Washington, D.C., March 14 – As nationally 111,804 jobs were gained by people with disabilities, 4,040 people with disabilities in Oklahoma were part of this gain in the workforce. Oklahoma now ranks 29th in the nation for employment rates of people with disabilities with 127,608 of the 339,773 working-age (18-64) Oklahomans with disabilities having jobs. The newly published 2018 Annual Disability Statistics Compendium shows Oklahoma has a 37.6 disability employment rate.
Newly-elected Gov. Kevin Sttit is well positioned to support further job gains among Oklahomans with disabilities. In 2018, Oklahoma’s Department of Rehabilitation Services (DRS), the state agency primarily responsible for helping job seekers with disabilities, reported they had successfully taken “more than 3,400 people [with disabilities] looking for work off wait lists and placed them in jobs.”
DRS also has a special commitment to supporting youth with intellectual and developmental disabilities through a model program called Project SEARCH, a proven business-led program where students with disabilities get hands on real-world job skills in their final year of high school. Nationwide, SEARCH already had served more than 3000 young adults with disabilities by 2015 and 78 percent of them found jobs. The businesses that participate are un-subsidized and incorporate the talents of the students with disabilities fully into their office. As reported on DRS’ website, they currently support “three young adult programs in Oklahoma City, one young adult program in Yukon, and one high school transition program for seniors in Enid.”
“Our nation was founded on the principle that anyone who works hard should be able to get ahead in life,” said Hon. Steve Bartlett, current Chairman of RespectAbility, who co-authored the Americans with Disabilities Act when he was in Congress. “People with disabilities deserve the opportunity to earn an income and achieve independence, just like anyone else.”
A National Issue
Beyond Oklahoma, how is the workforce changing for people with disabilities? What is driving these changes? The answer is simple. According to Vincenzo Piscopo of the Coca-Cola Company: “People with disabilities bring a unique skill set that it is very valuable for companies.” He went on to add, “As it relates to employment and competitiveness in the workplace, we have to stop thinking of disability as a liability and start thinking of it as an asset.”
Brand-name companies such as JP Morgan Chase, Coca-Cola, Ernst & Young, IBM, Walgreens, Starbucks, CVS and Microsoft show people with disabilities are successful employees. These companies also know that these workers improve the bottom line. “People with disabilities bring unique characteristics and talents to the workplace,” said RespectAbility President Jennifer Laszlo Mizrahi. “Hiring people with disabilities is win-win-win for employers, people with disabilities and consumers alike.”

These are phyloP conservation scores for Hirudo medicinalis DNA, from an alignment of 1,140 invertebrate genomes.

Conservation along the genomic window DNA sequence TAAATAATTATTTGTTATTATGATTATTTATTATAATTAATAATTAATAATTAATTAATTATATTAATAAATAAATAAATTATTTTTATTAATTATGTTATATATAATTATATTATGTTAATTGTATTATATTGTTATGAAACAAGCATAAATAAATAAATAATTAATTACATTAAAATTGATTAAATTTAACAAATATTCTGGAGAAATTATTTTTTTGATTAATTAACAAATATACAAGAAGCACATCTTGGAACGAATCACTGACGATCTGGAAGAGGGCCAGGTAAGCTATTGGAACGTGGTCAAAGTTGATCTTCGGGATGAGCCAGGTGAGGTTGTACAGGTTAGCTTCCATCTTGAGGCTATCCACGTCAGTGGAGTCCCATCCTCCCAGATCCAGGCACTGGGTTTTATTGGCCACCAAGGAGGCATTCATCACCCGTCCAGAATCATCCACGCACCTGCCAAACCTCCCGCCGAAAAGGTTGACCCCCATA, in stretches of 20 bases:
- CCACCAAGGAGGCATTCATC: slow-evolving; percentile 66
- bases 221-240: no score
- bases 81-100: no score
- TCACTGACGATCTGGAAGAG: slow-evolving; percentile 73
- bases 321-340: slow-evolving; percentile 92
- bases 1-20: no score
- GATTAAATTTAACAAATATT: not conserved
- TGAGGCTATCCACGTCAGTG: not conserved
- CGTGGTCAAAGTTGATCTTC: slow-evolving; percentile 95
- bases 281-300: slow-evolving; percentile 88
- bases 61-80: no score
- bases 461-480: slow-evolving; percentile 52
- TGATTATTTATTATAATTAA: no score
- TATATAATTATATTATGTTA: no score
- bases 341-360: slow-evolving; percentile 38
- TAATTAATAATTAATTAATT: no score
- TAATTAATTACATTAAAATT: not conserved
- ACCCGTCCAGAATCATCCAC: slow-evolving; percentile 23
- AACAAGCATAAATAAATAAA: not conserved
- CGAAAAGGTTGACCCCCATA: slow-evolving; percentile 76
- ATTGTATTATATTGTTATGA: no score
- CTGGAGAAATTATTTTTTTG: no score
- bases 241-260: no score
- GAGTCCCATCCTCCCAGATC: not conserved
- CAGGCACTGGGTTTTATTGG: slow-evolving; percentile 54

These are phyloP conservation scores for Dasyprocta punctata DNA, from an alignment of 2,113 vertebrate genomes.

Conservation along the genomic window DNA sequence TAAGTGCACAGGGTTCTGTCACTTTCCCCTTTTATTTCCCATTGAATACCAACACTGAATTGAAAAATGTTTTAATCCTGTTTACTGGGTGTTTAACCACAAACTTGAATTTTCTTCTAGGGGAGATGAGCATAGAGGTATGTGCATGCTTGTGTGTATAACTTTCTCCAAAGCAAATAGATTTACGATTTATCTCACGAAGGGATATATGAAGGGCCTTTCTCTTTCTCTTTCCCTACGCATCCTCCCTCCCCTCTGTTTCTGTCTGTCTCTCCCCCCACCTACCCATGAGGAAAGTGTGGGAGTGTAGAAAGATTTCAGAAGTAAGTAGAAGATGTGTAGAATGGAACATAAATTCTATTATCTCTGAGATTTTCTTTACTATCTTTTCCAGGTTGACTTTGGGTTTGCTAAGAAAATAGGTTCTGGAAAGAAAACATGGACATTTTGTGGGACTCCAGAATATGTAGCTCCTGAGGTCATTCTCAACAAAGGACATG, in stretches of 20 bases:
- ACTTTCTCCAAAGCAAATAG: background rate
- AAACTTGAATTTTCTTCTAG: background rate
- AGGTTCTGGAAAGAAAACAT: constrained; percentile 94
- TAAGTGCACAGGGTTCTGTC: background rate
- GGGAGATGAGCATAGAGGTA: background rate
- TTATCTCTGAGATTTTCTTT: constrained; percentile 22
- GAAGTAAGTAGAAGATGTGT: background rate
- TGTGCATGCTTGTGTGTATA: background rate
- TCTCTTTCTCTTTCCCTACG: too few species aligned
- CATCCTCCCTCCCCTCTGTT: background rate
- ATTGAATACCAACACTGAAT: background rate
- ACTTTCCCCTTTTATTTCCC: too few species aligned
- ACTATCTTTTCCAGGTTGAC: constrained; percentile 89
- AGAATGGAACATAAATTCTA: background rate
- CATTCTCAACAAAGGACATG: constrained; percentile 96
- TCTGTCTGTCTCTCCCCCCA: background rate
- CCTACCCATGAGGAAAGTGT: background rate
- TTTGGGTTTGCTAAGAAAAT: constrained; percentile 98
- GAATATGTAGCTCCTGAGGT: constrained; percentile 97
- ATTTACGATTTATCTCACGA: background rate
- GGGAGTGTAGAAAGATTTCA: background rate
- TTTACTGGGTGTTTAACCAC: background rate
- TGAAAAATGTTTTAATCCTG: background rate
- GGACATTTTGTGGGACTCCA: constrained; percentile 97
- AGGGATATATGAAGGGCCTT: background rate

As more companies hire employees with disabilities, conversations are shifting to focus on inclusion. “Disability inclusion is no longer about automatic doors, curb cuts, ramps, and legislation,” says Jim Sinocchi, Head of the Office of Disability Inclusion at JP Morgan Chase. “Today, the new era of disability inclusion is about “assimilation” – hiring professionals with disabilities into the robust culture of the firm.”
According to the Census Bureau, there are more than 56 million Americans living with a disability. Disabilities include visible conditions such as spinal cord injuries, visual impairments or hearing loss and invisible disabilities such as learning disabilities, mental health or Autism.
An Election Issue
Voter research, conducted by RespectAbility, shows how disability issues connect to all aspects of American life. “Fully three-quarters of likely voters either have a disability themselves or have a family member or a close friend with disabilities,” said former Representative and Dallas Mayor Steve Bartlett. “People with disabilities are politically active swing voters, and candidates should take note of the important issues they care about.”
As 2019 moves into 2020 and the political campaign season heats up, continuing job growth for people with disabilities will be a crucial indicator of the health of the American economy.